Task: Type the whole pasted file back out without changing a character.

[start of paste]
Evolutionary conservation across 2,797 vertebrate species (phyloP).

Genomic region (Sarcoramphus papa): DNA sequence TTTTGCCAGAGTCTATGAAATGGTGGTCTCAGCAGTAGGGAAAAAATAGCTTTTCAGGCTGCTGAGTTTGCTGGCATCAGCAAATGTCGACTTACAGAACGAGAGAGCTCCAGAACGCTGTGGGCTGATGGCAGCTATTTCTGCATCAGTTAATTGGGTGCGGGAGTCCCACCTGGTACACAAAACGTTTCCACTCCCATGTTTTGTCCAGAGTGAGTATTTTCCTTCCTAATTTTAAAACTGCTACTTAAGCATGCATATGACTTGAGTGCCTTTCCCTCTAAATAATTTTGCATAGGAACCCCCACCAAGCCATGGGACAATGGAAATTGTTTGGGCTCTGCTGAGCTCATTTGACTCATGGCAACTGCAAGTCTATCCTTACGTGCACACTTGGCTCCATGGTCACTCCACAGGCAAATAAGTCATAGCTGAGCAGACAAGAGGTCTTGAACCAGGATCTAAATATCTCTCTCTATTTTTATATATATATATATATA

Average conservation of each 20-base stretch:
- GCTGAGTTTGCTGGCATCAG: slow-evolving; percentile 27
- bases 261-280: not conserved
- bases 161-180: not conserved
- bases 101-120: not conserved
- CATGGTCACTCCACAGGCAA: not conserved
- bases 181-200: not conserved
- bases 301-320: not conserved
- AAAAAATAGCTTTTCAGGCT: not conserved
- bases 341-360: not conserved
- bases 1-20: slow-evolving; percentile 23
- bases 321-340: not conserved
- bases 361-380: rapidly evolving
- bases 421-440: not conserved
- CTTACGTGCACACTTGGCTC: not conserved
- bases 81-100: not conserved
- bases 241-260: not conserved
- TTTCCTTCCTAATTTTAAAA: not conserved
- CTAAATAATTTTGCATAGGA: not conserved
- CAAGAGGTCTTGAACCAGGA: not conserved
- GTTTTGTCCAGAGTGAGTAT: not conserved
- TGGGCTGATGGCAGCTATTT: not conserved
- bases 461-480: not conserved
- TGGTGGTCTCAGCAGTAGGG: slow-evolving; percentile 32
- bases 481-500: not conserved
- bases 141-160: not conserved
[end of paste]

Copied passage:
Evolutionary conservation across 2,797 vertebrate species (phyloP).

Genomic region (Sarcoramphus papa): DNA sequence TTTTGCCAGAGTCTATGAAATGGTGGTCTCAGCAGTAGGGAAAAAATAGCTTTTCAGGCTGCTGAGTTTGCTGGCATCAGCAAATGTCGACTTACAGAACGAGAGAGCTCCAGAACGCTGTGGGCTGATGGCAGCTATTTCTGCATCAGTTAATTGGGTGCGGGAGTCCCACCTGGTACACAAAACGTTTCCACTCCCATGTTTTGTCCAGAGTGAGTATTTTCCTTCCTAATTTTAAAACTGCTACTTAAGCATGCATATGACTTGAGTGCCTTTCCCTCTAAATAATTTTGCATAGGAACCCCCACCAAGCCATGGGACAATGGAAATTGTTTGGGCTCTGCTGAGCTCATTTGACTCATGGCAACTGCAAGTCTATCCTTACGTGCACACTTGGCTCCATGGTCACTCCACAGGCAAATAAGTCATAGCTGAGCAGACAAGAGGTCTTGAACCAGGATCTAAATATCTCTCTCTATTTTTATATATATATATATATA

Average conservation of each 20-base stretch:
- GCTGAGTTTGCTGGCATCAG: slow-evolving; percentile 27
- bases 261-280: not conserved
- bases 161-180: not conserved
- bases 101-120: not conserved
- CATGGTCACTCCACAGGCAA: not conserved
- bases 181-200: not conserved
- bases 301-320: not conserved
- AAAAAATAGCTTTTCAGGCT: not conserved
- bases 341-360: not conserved
- bases 1-20: slow-evolving; percentile 23
- bases 321-340: not conserved
- bases 361-380: rapidly evolving
- bases 421-440: not conserved
- CTTACGTGCACACTTGGCTC: not conserved
- bases 81-100: not conserved
- bases 241-260: not conserved
- TTTCCTTCCTAATTTTAAAA: not conserved
- CTAAATAATTTTGCATAGGA: not conserved
- CAAGAGGTCTTGAACCAGGA: not conserved
- GTTTTGTCCAGAGTGAGTAT: not conserved
- TGGGCTGATGGCAGCTATTT: not conserved
- bases 461-480: not conserved
- TGGTGGTCTCAGCAGTAGGG: slow-evolving; percentile 32
- bases 481-500: not conserved
- bases 141-160: not conserved